The loss is unavoidable. Floats have no more than 64 bits of
information, and that includes 1 bit for the sign. But Fractions are
limited only by the amount of memory.
x = 1 - Fraction(1, 2)**1000000
is a fraction where both the numerator and denominator have more than
300,000 digits each. (That’s about a million bits each.)
You can’t fit 20 pounds of potatoes in a 10 pound sack, and you can’t
fit two millions bits in a 64 bit float
For every finite float, there is more than one possible numerator/
denominator pair that would be rounded to that float, even if you count
only pairs in simplified form.
(Strictly speaking, there are an infinite number of such numerator/
denominator pairs. But most of them involve ludicrously big values.)
Let’s take the three adjacent floats:
0.49999999999999994 = 9007199254740991 / 18014398509481984
0.5 = 1/2
0.5000000000000001 = 4503599627370497 / 9007199254740992
So there are a whole lot of fractions that exist within the range
0.499…4 to 0.500…1 that have to be rounded to one of those three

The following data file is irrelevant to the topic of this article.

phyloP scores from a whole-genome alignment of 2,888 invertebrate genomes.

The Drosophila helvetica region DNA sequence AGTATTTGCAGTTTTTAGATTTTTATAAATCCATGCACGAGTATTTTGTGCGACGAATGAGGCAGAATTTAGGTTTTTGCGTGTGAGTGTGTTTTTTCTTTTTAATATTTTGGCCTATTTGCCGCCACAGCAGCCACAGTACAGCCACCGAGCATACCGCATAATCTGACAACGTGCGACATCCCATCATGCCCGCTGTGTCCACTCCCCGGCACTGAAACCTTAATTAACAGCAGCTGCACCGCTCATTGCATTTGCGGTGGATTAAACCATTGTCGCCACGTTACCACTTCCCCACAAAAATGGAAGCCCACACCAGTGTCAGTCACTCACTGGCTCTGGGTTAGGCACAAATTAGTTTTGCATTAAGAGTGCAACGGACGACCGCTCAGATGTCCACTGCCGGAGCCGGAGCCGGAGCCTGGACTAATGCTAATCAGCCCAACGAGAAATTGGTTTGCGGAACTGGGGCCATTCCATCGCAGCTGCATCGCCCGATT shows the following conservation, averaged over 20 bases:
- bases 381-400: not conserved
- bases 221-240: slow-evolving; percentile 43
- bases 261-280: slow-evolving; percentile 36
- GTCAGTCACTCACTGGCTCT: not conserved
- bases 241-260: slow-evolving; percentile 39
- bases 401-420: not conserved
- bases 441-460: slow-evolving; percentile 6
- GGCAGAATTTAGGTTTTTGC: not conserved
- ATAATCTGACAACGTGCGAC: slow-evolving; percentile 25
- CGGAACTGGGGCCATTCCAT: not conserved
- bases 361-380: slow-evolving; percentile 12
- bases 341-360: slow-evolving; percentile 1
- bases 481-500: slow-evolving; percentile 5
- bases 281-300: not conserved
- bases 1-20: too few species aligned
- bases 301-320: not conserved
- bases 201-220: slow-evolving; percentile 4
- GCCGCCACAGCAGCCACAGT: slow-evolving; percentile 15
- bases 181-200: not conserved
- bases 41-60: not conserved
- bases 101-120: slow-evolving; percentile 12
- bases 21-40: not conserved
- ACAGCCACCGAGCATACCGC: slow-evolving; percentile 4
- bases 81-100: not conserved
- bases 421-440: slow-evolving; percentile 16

values. For example:
>>> float(Fraction(9007199254740993, 18014398509481984))
In principle, one of your users might genuinely expect the exact
fraction 9007199254740993/18014398509481984 and be mad that it rounds to
1/2. But it isn’t very likely.
But if you really care about this, then just use Fractions all the way
through your calculations, and don’t allow any floats to creep into the
calculation. Make sure your users only enter values as numerator,
denominator pairs, and there will never be any data loss.
Or you could just use limit_denominator with a denominator of, say,
50000 or 100000 or so. Most people aren’t going to care about fractions
with larger denominators.